Rhonda Robinson

Politically Incorrect Parenting: Are You Raising a Leftist?

Posted on January 31 2011 12:00 pm
Rhonda Robinson is part of NewsReal's editorial team. As a columnist, Rhonda has provided readers with thoughtful insight into social, political, and parenting issues since 1995.

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What kind of parent are you?

Parents have traditionally been judged by their offspring in the context of their discipline style. Whether or not they were strict, or whether they were around to discipline at all. But have you ever thought of your parenting style as leaning conservative or liberal?

Conservative and liberal philosophies go much deeper than who you vote for. It is a lens by which the world around you is viewed, and how you react to people and to circumstances. Parenting is at its core, the act of passing down your values and preparing your children to enter into society as participating adults.

Let’s do a little situation ethics test and see where you fall.

Let’s say little Billy and Steve is sitting around the table, playing a game of “Sorry” while you, their mother sits close by.

Billy begins to cry. As a mother, you are naturally concerned and ask Billy why he’s crying. “Steve keeps bumping me out, he just keeps landing on me. He’s being mean.” Little Billy whines as he tucks his head down into the fold of his arm. “It’s not fair,” he continues to pout.

How would you react?

Which child needs the discipline? Is this small crisis in Billy’s life need of parental intervention, or guidance at all?

Do you:

A) Scold Steve for being “mean” to his little brother. Pointing to the fact that he is now crying, and his feelings are hurt.  Do you point out that he is little and it’s not fair that he should lose “all” the time?  Or point out to Steve that it is not more important to win, than to take care of his little brother?

B) Tell Billy to stop crying and blaming his brother for his misfortune. Explain to Billy “Sorry” is a game of chance. The playing field is even; there is no unfair advantage. Sometimes we win and sometimes we lose. Encourage him to pick his chin up off the table, and keep trying. It’s not his brother’s “fault” that he lost the game.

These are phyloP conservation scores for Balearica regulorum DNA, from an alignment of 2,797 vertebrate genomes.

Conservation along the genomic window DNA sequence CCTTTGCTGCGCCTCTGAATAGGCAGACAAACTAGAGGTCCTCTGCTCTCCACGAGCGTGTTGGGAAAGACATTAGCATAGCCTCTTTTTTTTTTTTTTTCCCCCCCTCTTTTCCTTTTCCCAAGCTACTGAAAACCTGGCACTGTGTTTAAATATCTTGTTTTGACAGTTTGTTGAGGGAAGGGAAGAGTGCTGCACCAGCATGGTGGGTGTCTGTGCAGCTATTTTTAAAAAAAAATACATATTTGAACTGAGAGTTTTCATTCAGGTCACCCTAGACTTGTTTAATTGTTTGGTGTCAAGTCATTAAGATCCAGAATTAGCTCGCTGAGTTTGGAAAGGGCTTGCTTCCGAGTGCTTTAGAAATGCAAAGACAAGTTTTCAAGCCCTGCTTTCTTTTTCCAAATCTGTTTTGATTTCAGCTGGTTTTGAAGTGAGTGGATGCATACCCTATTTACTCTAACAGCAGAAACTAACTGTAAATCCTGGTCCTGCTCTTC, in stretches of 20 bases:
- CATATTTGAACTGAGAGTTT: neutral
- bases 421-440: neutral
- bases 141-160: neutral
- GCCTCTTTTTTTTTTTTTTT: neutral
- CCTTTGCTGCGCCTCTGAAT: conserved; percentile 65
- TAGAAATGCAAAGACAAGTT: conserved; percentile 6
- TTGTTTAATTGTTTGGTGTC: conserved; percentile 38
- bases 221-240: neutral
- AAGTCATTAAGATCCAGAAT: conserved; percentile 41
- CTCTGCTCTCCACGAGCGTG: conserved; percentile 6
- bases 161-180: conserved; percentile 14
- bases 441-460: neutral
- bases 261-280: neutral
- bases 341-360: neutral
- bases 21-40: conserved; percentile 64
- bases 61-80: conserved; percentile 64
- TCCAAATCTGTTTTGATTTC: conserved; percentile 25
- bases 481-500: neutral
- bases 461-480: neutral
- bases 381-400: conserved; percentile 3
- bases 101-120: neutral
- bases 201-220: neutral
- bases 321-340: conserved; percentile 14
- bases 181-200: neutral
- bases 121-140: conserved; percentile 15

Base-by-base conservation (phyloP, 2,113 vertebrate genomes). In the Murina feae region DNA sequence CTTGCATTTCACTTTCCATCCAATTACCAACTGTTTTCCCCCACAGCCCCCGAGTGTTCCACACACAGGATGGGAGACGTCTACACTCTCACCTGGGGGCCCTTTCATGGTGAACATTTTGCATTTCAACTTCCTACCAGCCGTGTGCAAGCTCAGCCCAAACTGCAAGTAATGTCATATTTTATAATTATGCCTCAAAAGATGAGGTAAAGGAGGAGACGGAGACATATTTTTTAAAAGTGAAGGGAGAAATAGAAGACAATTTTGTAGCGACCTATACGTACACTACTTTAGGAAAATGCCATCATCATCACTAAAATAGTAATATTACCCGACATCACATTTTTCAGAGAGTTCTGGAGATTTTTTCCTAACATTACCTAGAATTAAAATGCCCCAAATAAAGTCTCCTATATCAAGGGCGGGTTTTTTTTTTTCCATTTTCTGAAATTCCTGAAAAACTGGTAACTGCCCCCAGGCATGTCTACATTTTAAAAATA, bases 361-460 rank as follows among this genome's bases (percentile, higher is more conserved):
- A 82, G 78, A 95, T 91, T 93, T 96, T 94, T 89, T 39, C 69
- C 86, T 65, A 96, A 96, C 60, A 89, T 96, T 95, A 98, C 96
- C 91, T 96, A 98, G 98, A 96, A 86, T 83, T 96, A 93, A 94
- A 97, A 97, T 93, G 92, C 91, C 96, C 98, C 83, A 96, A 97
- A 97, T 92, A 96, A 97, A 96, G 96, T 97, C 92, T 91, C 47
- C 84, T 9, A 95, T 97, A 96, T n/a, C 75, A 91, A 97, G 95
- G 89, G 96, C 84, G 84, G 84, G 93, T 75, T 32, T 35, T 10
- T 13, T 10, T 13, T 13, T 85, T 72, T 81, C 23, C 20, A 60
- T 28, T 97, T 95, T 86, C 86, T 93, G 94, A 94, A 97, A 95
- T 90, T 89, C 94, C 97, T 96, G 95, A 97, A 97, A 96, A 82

Without thinking it through, most parents would simply react to the situation. Granted, it’s certainly the easiest route to simply glance over the computer screen and tell the children to “play nice” or you’ll put the game away.  However, effective parenting takes thoughtful action. Each answer holds with it a message for a young child.

Which action seems like the one you would choose?

If you chose A, to scold Steve the message is a potentially crippling one for both of the boys. You are punishing Steve for winning. The boys will walk through life excelling at some things, and failing at others. People around them will surpass them. How they react to these situations will determine, to some extent, not only their happiness, but also their own success.

In this scenario, not only is the winner not recognized for his winning, but is made responsible for his brother’s failure.  Guilt is misplaced, and a victim is hand crafted.

By choosing B, at first glance it seems to be cold. Images of parents of old telling little boys not to cry, to “buck-up” and be a man come to mind. Unnecessary harshness with no regard to the child’s feelings, or self-esteem haunt the corridors of the American parental psyche.

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